Fifth quarter comeback is good news for butchers, processors and for our livestock producers
Published 19/10/2010 | 05:00
Once upon a time, when school children were still allowed to be slapped and before women wore the trousers, a farmer could have a home freezer lamb or heifer slaughtered for free by a butcher or meat plant.
Today, if you want to slaughter your own animal for the freezer, you will be asked for about €15 a sheep and €80 to €90 for a heifer.
The difference between then and now is the contribution (or lack of contribution) that the fifth quarter can make to the overall income from an animal. Then, the hide skins and so-called offal covered the slaughter cost with a nice margin left over. Then, beef slaughter plants could even sell carcases at a few pence per lb less than the price paid to the farmer, and the fifth quarter still brought the animal in profit.
Then came BSE in cattle and, to a lesser extent, scrapie in sheep. Overnight meat and bone meal from ruminants became a huge cost rather than an asset. Hides and skins have also seen a lot of price volatility in the past decade.
Thankfully, the BSE threat has receded but much of the industry, that built up around BSE, lives on. And it lives on at a major cost to the cattle and sheep producer and to the whole economy.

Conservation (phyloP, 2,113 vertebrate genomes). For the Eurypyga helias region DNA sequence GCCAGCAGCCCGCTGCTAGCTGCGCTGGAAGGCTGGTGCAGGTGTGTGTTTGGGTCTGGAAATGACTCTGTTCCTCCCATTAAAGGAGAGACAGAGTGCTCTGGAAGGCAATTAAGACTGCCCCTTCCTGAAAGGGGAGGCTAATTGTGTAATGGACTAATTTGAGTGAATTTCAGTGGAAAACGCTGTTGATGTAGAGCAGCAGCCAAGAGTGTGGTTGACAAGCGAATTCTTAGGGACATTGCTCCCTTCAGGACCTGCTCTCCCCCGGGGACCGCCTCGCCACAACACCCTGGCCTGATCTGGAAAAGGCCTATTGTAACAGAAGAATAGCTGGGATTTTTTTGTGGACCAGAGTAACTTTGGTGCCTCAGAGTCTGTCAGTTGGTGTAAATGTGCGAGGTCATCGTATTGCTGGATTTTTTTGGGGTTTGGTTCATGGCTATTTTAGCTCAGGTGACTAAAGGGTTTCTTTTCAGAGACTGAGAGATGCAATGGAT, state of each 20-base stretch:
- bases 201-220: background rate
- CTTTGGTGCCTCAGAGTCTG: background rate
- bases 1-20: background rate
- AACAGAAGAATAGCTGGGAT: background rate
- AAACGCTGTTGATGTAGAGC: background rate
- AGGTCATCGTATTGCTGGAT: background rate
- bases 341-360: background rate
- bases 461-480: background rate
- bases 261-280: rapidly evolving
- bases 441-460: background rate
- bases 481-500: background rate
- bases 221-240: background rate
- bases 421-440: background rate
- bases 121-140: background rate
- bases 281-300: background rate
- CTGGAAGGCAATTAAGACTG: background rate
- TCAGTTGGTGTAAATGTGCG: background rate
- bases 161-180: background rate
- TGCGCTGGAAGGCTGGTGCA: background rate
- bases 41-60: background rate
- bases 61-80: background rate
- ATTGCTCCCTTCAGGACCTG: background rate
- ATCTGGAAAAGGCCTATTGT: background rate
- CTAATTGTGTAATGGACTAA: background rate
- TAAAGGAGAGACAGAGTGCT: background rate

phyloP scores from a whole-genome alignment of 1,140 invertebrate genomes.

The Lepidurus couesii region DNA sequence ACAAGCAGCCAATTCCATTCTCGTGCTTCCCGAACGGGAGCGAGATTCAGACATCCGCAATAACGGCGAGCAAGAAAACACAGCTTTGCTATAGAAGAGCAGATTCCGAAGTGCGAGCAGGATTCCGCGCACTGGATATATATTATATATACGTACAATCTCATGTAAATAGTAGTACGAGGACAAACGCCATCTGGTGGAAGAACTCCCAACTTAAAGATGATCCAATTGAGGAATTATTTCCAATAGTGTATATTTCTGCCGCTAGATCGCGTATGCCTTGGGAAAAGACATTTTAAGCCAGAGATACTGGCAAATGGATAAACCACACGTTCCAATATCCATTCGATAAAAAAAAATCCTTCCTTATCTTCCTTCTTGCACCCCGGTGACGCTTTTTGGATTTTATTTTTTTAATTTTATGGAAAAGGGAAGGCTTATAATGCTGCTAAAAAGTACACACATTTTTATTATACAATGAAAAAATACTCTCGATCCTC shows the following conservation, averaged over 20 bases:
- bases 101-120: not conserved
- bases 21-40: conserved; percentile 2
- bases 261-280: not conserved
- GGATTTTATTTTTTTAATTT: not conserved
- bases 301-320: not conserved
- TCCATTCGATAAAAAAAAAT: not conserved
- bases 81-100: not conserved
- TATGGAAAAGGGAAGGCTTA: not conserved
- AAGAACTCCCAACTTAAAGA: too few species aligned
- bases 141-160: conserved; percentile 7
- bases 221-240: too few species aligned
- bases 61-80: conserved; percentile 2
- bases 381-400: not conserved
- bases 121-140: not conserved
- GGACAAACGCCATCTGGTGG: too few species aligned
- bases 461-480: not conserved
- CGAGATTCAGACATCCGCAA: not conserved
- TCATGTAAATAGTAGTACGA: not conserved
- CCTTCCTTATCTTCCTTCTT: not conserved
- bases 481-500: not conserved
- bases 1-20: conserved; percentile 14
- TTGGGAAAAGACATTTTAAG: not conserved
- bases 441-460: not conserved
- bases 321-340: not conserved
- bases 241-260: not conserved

When the disease first struck, regulators did well in that beef remained on the shelves in the face of the most almighty scare. Now, we are in calmer times, some of the BSE prompted measures are seen as not scientifically justified. There's also a feeling that some have a vested interest in not changing the BSE controls.
However, the EU Commission itself is looking at unwinding some of the controls. A recent EU paper called The TSE Roadmap II envisages that bovine meat and bone meal can be reintroduced into non-ruminant rations over the next few years.
From an Irish viewpoint, that change cannot come quickly enough. As a country we produced over 130,000t of meat and bone meal last year. Seventy seven thousand tonnes of this is called 'category 1' and is used for incineration in Germany or at a cement plant in Kilbeggan, where a gate fee of €10 to €30/t is charged. Sixty thousand tonns is deemed 'category 3' and can be used in pet food and as a fertiliser. Transforming this into product worth €250/t (at today's soya price) could deliver a significant payback on the fifth quarter of each animal.